The stack is a memory area intended for storing temporary values. The stack is accessed by the SS:SP segment/offset combination (StackSegment: StackPointer) Some instructions make use of the stack area during execution (push, pop, call, ret, many others) If you need to store temporary values in memory, the stack is the best place to do so.

Data Storage via the Stack


The word stack is used because storage/retrieval of words in the stack memory area is the same as accessing items from a stack of items. Visualize a stack of boxes. To build a stack, you place box A, then box B, then box C. C B B A A A Notice that you only have access to the last item placed on the stack (the Top of Stack TOS). You retrieve the boxes from the stack in reverse order (C then B then A).

Storing data on X86 stack via PUSH


The SP (Stack Pointer) register is used to access items on the stack. The SP register points to the LAST value put on the stack. The PUSH operation stores a value to the stack: PUSH AX ; SP= SP-2, M[SP] AX

The push AX instruction is equivalent to: sub SP, 2 ; decrement SP by 2 for word operation mov [SP], AX ; write value to stack.
Stack access only supports 16-bit or 32-bit operations

Visualizing the PUSH operation


before PUSH AX high memory after PUSH AX high memory

lastval ue ???? ???? ???? ???? ???? ???? ???? ???? low memory

SP
View memory as being 16 bits wide since stack operations are always 16 bit or 32 bits.

lastval ue ahal SP ???? (new SP = old SP-2) ???? ???? ???? ???? ???? ???? low memory

Multiple Pushes
before high memory after all pushes high memory

lastval ue ???? ???? ???? ???? ???? ???? ???? ???? low memory

SP
PUSH AX PUSH BX PUSH CX

lastval ue ax bx cx ???? ???? ???? ???? ???? low memory

SP

Reading Data from X86 stack via POP


The POP operation retrieves a value from the stack: POP AX ; AX M[SP] , SP= SP+2 The pop AX instruction is equivalent to: mov AX, [SP] ; read value from top of stack add sp, 2 ; increment SP by 2 for word operation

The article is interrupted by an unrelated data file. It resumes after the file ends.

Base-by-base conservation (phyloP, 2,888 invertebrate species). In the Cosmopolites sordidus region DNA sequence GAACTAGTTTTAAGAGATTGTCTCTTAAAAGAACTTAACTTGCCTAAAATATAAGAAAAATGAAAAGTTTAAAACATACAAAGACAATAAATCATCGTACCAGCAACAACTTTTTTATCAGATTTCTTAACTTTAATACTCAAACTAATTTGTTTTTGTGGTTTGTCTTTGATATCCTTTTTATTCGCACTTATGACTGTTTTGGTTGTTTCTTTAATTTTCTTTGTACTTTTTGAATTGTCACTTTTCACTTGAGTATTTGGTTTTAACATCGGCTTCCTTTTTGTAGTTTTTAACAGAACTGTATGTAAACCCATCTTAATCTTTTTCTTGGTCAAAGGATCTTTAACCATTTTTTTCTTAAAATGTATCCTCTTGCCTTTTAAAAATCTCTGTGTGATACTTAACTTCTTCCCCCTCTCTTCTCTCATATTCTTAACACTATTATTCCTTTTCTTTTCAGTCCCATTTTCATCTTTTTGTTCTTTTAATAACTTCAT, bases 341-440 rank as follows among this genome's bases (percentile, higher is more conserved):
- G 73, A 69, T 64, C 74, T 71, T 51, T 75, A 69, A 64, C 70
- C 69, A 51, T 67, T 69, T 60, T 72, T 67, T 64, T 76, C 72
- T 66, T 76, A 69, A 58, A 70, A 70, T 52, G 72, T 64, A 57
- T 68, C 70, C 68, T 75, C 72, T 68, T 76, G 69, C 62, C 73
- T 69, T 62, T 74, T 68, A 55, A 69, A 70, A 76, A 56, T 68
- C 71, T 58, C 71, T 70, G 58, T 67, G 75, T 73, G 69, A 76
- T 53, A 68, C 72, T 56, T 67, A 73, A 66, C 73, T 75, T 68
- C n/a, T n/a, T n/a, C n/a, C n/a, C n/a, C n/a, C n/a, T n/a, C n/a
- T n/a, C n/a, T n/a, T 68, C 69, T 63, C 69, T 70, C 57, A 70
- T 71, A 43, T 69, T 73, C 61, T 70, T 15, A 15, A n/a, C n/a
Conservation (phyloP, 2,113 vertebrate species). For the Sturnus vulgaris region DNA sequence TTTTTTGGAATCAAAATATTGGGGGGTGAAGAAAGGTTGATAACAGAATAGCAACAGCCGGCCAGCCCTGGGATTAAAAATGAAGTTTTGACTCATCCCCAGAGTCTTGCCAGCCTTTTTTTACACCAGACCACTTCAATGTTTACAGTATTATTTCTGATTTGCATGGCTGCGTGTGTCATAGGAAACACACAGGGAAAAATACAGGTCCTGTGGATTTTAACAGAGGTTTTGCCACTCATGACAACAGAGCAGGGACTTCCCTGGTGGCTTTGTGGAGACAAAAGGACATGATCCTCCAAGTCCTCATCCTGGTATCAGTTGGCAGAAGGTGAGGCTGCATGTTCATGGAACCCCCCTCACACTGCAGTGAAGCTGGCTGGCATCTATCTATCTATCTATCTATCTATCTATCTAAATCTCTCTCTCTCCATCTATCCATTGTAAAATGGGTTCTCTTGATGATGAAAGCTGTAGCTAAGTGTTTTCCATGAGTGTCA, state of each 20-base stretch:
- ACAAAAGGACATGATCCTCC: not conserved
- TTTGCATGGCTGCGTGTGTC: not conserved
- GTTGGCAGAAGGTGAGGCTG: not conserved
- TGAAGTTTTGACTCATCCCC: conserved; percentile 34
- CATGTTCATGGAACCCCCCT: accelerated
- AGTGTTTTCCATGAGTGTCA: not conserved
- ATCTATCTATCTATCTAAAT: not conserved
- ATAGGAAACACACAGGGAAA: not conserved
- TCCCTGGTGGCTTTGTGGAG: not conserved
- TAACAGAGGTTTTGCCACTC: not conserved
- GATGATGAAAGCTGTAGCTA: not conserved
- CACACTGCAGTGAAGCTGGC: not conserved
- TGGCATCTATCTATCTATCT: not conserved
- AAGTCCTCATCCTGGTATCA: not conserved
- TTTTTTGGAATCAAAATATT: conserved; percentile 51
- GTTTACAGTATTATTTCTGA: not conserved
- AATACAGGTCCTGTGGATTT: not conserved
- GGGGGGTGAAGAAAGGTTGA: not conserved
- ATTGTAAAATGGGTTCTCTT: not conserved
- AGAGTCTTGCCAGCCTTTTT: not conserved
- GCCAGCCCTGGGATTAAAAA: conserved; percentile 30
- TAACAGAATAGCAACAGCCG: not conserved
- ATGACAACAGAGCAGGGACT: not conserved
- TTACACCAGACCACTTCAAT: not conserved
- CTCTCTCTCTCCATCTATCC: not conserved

Visualizing the POP operation


before POP AX high memory after POP AX high memory

FF65 23AB ???? ???? ???? ???? ???? ???? ????


low memory

SP View memory as being 16 bits wide since stack operations are always 16 bit or 32 bits.

FF65 SP 23AB ???? AX = 23AB ???? ???? ???? ???? ???? ????
low memory

Visualizing multiple POP operations


before high memory after all POPs high memory pop AX pop BX pop CX SP

FF65 23AB 357F D21B 38AC 23F4 ???? ???? ????


low memory

FF65 23AB SP 357F D21B AX = 38AC 38AC BX = D21B CX = 357F 23F4 ???? ???? ???? low memory

Stack Overflow, Underflow


If you keep pushing data on the stack without taking data off the stack, then the stack can eventually grow larger than your allocated space
Can begin writing to memory area that your code is in or other non-stack data This is called stack OVERFLOW

If you take off more data than you placed on the stack, then stack pointer can increment past the start of the stack. This is stack UNDERFLOW. Bottom line: You should allocate sufficient memory for your stack needs, and pop off the same amount of data as pushed in.

Stack (summary)
Temporary storage

Segment and pointer SS:SP


Push and Pop (LIFO)

SP : top of the stack


After push SP is decremented

Summary

Programs for 80x86 Machine language, Assembly, Registers, segments

Instruction set
Debug program

Stack